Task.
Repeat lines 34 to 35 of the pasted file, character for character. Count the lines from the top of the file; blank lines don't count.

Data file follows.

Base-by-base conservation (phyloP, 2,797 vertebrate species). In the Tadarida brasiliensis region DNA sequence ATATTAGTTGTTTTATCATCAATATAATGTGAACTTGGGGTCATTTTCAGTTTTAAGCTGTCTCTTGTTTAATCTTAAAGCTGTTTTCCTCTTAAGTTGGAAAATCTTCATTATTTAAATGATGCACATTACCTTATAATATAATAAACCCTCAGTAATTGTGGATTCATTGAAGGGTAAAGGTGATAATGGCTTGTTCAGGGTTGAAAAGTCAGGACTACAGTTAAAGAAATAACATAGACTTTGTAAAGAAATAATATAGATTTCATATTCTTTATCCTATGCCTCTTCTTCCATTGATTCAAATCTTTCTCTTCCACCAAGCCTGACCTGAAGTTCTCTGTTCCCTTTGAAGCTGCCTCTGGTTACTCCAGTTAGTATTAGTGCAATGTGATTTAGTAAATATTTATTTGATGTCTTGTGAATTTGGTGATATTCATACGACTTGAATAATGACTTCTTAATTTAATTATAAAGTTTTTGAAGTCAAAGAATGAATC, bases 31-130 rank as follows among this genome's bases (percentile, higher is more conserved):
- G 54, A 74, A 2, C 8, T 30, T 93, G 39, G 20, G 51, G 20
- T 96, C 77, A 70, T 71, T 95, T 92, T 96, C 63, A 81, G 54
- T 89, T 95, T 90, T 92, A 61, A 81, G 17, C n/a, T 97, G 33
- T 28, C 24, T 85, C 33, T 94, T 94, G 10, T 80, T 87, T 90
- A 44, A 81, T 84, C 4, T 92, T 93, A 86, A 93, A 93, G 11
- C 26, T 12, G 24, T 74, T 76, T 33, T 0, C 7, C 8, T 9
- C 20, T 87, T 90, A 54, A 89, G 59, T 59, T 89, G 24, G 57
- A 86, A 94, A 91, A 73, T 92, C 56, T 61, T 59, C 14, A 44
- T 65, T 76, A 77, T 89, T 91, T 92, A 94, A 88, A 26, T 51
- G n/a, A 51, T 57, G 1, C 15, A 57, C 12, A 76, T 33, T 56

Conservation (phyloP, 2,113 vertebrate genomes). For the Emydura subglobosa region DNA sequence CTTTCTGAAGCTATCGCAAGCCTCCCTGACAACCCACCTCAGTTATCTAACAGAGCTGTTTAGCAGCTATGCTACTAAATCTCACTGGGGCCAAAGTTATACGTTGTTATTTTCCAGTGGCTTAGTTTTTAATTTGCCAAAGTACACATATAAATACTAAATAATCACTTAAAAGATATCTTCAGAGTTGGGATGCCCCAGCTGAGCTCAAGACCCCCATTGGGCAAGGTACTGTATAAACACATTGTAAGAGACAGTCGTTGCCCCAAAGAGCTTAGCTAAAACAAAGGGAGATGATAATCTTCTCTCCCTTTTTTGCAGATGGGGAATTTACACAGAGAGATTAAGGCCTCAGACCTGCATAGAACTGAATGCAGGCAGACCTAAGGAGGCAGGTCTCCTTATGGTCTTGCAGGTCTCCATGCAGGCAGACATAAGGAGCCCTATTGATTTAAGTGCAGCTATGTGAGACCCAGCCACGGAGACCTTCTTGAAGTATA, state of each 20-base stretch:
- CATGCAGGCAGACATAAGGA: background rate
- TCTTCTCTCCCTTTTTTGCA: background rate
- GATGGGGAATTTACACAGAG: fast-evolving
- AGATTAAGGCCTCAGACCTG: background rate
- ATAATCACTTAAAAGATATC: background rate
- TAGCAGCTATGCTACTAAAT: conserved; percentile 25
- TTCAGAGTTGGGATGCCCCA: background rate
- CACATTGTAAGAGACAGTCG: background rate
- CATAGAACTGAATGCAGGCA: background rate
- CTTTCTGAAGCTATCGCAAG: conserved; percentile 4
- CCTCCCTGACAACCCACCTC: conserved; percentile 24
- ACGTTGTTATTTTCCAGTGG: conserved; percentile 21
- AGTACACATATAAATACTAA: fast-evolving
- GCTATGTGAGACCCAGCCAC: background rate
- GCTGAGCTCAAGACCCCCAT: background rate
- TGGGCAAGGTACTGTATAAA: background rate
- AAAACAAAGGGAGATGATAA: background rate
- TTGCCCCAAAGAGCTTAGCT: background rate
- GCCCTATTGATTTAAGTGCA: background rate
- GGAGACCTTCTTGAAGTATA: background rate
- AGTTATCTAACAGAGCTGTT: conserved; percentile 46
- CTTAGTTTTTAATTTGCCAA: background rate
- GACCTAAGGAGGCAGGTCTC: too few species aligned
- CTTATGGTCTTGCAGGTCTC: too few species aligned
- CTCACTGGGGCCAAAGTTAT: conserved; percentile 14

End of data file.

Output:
- CTTAGTTTTTAATTTGCCAA: background rate
- GACCTAAGGAGGCAGGTCTC: too few species aligned